Superparasitism was evaluated using 5 ratios (4:1, 2:1, 1:1, 1:2 and 1:4) of parasitoid females to host larvae (third-instar larvae of A. fraterculus or C. capitata, adapted from Montoya et al. 2000). The experiments were conducted in voile mesh cages (30 L × 30 W × 30 H cm). Larvae of both fly species were placed separately on blocks of artificial diet in parasitism chambers and exposed to the parasitoids in the cages. The parasitism chambers were made with 2 rectangular acrylic plates (10 × 8 cm), one of which had an opening (4 × 6 cm) covered with voile mesh where parasitoid females had access to the larvae (maximum 40 individuals per chamber). The parasitism chambers were placed on a wall of the cage in front of the light source, and offered individually to 4 to-5-day-old mated D. longicaudata females for 3 h. Females were previously (24 h before the experiment) exposed for 3 h to third-instar larvae of the respective host to gain experience in the parasitism chamber.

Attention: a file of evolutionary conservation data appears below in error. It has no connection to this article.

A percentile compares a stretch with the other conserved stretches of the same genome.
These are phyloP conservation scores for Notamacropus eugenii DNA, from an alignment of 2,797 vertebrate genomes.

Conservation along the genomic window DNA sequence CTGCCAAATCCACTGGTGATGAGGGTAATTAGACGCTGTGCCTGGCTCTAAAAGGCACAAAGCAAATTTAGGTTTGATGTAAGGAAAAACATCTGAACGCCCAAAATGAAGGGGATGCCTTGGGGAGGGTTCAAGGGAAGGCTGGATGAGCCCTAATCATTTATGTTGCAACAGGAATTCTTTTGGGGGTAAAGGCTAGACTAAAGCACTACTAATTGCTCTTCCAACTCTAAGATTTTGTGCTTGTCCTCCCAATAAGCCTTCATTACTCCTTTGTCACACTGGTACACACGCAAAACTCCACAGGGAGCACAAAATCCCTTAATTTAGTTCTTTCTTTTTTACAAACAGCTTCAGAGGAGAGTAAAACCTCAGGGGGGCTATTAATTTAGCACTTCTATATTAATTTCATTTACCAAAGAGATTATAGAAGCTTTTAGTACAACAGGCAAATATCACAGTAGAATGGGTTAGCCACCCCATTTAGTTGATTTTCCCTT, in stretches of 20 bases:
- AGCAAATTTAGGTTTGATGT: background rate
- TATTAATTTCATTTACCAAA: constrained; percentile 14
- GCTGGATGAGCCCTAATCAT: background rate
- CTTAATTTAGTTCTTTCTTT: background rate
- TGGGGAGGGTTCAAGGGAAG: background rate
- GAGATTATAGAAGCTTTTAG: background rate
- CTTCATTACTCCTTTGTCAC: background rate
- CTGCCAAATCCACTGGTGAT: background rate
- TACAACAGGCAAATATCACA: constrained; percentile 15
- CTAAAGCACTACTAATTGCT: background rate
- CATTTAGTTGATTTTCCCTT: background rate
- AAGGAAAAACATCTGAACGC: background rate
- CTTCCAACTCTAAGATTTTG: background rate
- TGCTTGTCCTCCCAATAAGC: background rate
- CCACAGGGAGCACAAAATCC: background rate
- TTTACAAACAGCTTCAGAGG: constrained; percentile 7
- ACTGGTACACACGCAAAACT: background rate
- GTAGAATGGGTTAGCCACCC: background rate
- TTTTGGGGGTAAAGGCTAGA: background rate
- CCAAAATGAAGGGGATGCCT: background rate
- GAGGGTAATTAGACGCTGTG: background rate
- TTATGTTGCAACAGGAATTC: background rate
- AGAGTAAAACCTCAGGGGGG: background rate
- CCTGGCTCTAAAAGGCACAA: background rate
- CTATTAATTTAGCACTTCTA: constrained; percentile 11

After exposure the groups of larvae from each replicate were kept in plastic containers with sterilized sand substrate for pupation. Seventytwo hours after exposure to parasitoids the pupae of fruit flies were examined under a stereomicroscope (50Χ;) to count the number of punctures or oviposition scars, and then dissected to count the number of D. longicaudata larvae, following Montoya et al. (2000) and González et al. (2007). Superparasitism was recorded when a fruit fly pupa contained more than one parasitoid larva. We analyzed a minimum of 120 pupae for each host and each parasitoid-host ratio.